Saturday, June 09, 2007

GDP: Is Manufacturing Really Healthy?

BusinessWeek has an interesting little article which questions measurement of "import price data" in the GDP numbers. It's heavily conditioned, but the core argument is one we've seen before.

The underlying problem is located in an obscure statistic: the import price data published monthly by the Bureau of Labor Statistics (BLS). Because of it, many of the cost cuts and product innovations being made overseas by global companies and foreign suppliers aren't being counted properly. And that spells trouble because, surprisingly, the government uses the erroneous import price data directly and indirectly as part of its calculation for many other major economic statistics, including productivity, the output of the manufacturing sector, and real gross domestic product (GDP), which is supposed to be the inflation-adjusted value of all the goods and services produced inside the U.S.

OK so far.

The result? BusinessWeek's analysis of the import price data reveals offshoring to low-cost countries is in fact creating "phantom GDP"--reported gains in GDP that don't correspond to any actual domestic production. The only question is the magnitude of the disconnect. "There's something real here, but we don't know how much," says J. Steven Landefeld, director of the Bureau of Economic Analysis (BEA), which puts together the GDP figures. Adds Matthew J. Slaughter, an economist at the Amos Tuck School of Business at Dartmouth College who until last February was on President George W. Bush's Council of Economic Advisers: "There are potentially big implications. I worry about how pervasive this is."

BW's own estimate is that since 2003, the "phantom" GDP could be $66bn, about 40% of gains in manufacturing output in the period. But they are careful to note that it could be less than that--or more.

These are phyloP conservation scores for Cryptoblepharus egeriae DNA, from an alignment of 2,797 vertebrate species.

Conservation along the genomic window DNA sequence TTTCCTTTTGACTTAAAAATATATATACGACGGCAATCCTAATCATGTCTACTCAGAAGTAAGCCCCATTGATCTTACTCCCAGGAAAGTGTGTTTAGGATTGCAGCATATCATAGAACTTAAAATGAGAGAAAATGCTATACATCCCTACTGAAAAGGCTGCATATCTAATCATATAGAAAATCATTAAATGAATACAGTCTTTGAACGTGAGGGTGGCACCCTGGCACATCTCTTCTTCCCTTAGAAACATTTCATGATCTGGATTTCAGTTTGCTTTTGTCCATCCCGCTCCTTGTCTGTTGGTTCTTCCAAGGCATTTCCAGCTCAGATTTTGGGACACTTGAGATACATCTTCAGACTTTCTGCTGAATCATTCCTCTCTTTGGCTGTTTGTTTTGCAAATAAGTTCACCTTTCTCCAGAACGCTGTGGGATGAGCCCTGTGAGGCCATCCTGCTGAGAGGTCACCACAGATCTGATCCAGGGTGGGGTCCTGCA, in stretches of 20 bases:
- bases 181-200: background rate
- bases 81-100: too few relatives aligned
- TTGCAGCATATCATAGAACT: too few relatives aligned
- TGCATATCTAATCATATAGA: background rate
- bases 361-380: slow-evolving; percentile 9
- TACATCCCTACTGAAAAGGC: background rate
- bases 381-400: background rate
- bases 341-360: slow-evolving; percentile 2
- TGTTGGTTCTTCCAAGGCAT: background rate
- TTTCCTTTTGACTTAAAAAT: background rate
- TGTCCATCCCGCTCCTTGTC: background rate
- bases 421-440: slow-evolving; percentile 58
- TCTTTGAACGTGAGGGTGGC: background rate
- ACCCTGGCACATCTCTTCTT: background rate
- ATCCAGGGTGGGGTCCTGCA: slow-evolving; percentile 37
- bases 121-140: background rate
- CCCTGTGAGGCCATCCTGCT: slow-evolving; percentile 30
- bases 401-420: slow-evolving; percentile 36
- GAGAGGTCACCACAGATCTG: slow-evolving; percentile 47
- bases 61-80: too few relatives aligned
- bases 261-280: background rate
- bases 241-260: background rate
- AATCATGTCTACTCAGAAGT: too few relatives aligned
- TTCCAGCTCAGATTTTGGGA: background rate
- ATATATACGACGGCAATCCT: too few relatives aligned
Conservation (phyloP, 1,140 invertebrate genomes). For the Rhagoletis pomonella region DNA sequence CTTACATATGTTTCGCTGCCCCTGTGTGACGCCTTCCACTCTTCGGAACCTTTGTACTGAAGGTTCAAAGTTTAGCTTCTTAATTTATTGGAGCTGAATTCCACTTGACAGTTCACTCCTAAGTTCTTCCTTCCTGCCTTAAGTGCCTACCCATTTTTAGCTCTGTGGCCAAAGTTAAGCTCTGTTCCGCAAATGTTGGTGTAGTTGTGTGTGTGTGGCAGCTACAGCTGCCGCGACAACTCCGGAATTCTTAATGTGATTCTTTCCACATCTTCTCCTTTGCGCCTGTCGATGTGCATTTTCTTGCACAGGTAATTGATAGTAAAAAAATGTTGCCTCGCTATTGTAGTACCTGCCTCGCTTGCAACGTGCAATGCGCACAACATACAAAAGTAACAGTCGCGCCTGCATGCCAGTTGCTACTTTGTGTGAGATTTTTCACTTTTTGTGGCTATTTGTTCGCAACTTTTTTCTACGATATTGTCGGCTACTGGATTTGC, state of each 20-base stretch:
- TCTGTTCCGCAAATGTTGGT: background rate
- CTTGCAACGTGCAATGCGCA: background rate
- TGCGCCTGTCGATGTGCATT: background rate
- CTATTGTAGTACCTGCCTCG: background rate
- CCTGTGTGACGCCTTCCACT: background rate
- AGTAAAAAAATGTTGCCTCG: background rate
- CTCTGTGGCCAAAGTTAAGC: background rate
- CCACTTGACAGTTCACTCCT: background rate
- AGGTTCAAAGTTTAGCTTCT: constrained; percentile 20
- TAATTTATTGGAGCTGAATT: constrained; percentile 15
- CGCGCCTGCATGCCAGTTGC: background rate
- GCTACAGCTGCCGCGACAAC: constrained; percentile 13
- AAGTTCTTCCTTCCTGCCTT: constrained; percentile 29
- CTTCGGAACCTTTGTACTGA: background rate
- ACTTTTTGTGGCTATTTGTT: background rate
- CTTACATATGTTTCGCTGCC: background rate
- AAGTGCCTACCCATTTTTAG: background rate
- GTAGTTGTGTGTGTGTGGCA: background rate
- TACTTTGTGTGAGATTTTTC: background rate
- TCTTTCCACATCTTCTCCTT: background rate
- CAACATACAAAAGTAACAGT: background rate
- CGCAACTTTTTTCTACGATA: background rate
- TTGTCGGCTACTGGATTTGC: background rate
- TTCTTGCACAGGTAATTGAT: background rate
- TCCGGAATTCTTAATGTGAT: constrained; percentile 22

More broadly, it becomes clear that "gains from trade are being measured instead of productivity," according to Robert C. Feenstra, an economist at the University of California at Davis and the director of the international trade and investment program at the National Bureau of Economic Research.

"This has been missed."Pat Byrne, the global managing partner of Accenture Ltd.'s (ACN ) supply-chain management practice, goes even further, suggesting that "at least half of U.S. productivity [growth] has been because of globalization." But quantifying this is tough, he notes, because most companies don't look at how much of their productivity growth is onshore and how much is offshore. "I don't know of any companies or industries that have tried to measure this. Maybe they don't even want to know."

How did the statistical question arise?

When Houseman first uncovered the problem with the numbers that is created by offshoring, she was primarily focused on manufacturing productivity, where the official stats show a 32% increase since 2000. But while some of the gains may be real, they also include unlikely productivity jumps in heavily outsourced industries ...such as furniture and audio and video equipment such as televisions. "In some sectors, productivity growth may be an indicator not of how competitive American workers are in international markets," says Houseman, "but rather of how cost-uncompetitive they are."